Some applications optimize the first contentful and first meaningful paint at the expense of interactivity. This could turn users away, as it creates suboptimal experience for them. It’s rather confusing to have a fully visible page, and the page to not respond to user interactions because event handlers have not yet been attached.
Run-time Performance in Web
Run-time performance is defined by how responsive your application is to user interaction. The best way to identify performance bottlenecks of your application is to use the browser developer tools. My personal preference leans towards the Chrome developer tools.
It’s also good to use the memory profiler provided by the dev tools, in order to identify memory leaks in the application, because those cause the performance of the application to degrade over time. This is especially important when using a SPA (single page application) framework like Angular or React, as your entire application runs as a single web page, and not freeing up resources properly will lead to your application not only having worse performance, but also crashing after it has been used for a certain period of time. A good introduction to memory profiling and detecting leaks can be found here.
Each individual component in your web application, as well as the interactivity between all of them, define the run-time performance of your application. To ensure good run-time performance of your web application, you should consider these guidelines:
- Minimize the number of DOM nodes and the depth of the DOM node tree — try to have as few DOM nodes as possible. The recommendation is to have less than 1500 DOM nodes in total, and a DOM tree depth less than 32.
- Minimize the number of event handlers you attach to DOM elements — try to have as few event handlers as possible. If you’re repeating event handlers on the same type of element in a list, for example, then attach a single delegated event handler on the list element, instead of individual event handlers directly to the elements they target inside the list.
- Properly size images in your application — make sure the images are not larger than the containers they’re placed inside. Large images make your load time and runtime performance a lot slower.
- Defer offscreen image loading — make sure that images that should not be immediately visible have a deferred load policy.
Soft Performance in Web
Soft performance is defined by the general UX (user experience) of your application. Soft performance cannot be measured, but what you can do is perform usability studies for core components of your application to discover bottlenecks for your application’s usability. Such studies are created and carried out by UX experts with physical observations or by software, which records user interaction of the subjects participating in the usability study. A good tool for usability studies is Indigo.Design, which lets you create mock prototypes of your application, and then allows you to define and carry out a usability study on top of it. Here’s a sample of the report this tool produces.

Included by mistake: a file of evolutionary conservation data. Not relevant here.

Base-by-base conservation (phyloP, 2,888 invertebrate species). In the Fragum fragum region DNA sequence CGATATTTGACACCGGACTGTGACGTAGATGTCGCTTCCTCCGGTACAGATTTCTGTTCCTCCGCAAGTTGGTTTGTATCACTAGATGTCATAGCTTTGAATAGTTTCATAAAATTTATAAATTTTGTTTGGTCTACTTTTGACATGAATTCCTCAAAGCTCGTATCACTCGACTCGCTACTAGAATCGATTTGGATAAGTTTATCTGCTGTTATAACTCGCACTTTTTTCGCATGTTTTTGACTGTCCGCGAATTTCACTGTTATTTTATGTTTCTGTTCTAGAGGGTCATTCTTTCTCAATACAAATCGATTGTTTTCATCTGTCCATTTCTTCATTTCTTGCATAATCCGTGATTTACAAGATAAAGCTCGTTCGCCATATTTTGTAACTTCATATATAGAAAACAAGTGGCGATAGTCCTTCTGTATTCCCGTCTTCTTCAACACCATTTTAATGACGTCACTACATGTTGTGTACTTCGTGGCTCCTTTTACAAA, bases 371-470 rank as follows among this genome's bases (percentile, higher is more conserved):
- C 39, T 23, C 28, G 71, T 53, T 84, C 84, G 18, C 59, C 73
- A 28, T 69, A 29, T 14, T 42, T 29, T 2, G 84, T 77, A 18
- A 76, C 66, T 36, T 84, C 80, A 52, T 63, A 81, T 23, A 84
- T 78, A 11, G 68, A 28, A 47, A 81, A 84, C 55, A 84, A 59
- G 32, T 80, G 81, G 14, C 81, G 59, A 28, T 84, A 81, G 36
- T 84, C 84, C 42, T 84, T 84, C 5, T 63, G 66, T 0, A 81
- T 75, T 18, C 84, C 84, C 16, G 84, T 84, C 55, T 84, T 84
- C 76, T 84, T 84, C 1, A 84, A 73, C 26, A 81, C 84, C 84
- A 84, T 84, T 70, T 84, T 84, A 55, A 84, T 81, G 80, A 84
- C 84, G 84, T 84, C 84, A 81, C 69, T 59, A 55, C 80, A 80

In general, to improve the soft performance of your application, you need to:
- Ensure that core features are immediately accessible — if you want large percentage of your users to access a certain feature, then either directly present your users with it, or create a navigation element that leads to it. Core features should be accessible within two user interactions with your page.
- Core navigation elements are easily distinguishable on the page — if you have a navigation element that is your “call to action” or navigates to a core feature, then make sure it doesn’t blend with the rest of the page, or does not go off-screen when the page is loaded. Use larger font and contrasting color for it.
- The information flow is consistent — make sure that related information is not scattered on the page. Usually users go through information diagonally starting at the top left corner.
- Make your content accessible — a11y is a must in web. Make sure you run accessibility tests for your application. The Lighthouse Chrome extension also produces accessibility reports.
Example is how we’ve approached the usability of data filtering within our Ignite UI for Angular grid component. There are two different filtering UIs that can be used with the component, but the general interaction with either one is such that within two interactions with the component, the user gets filtering results. In the first mode, there’s an always visible filter chip in a static row right below the grid header elements. Clicking the filter chip transitions the filter row to a filtering input for the corresponding column, the input is on focus and a condition to filter (“contains” for string columns) by has already been pre-selected. The UI is ready for input. As the user starts typing, the column is being filtered according to what they are typing:
As you can see, the filtered results are available to the user within two user interactions with the component. What is not apparent by the screenshot, is that this component is also fully accessible. The filter chip elements are can also be accessed with only the keyboard, and the filtering can be applied using only the keyboard also. The elements are also screen readable. I’m giving this component as an example, because it’s complex enough to be compared to an application.
You should be aware that all three performance dimensions should be considered together. Focusing on one can potentially hurt another. An example would be too much focus on run-time performance, which can lead to a degradation in the soft performance aspect, and vice-versa. I will illustrate this example, again, with a grid component on a web page. Grid components, in general, are intended to visualize large quantities of tabular data. In order to satisfy the requirements of a web application for load time and run-time performance, they need to virtualize the DOM elements they render, and to either swap or reuse DOM elements when the user performs vertical and horizontal scrolling on the component’s container. Let’s see how this looks in different existing grid components:
Notice that both grids have good run-time scrolling performance. The first one, however, has a noticeable visual tear which is caused by the debounced scroll handling put in place to improve run-time performance. This means that there’s a delay between the scrolling events and the rendering. The result is reduced soft performance in favor of run-time performance.
Software performance is a very broad topic, and what I have done in this article is to scrape the surface of it, by looking as the general performance concepts. My colleague, Brian Lagunas, has created a great article with performance tips for WPF that you can checkout.
Next I will dive deeper into performance of Angular web application, where I will look at more framework and technology specific aspects of performance.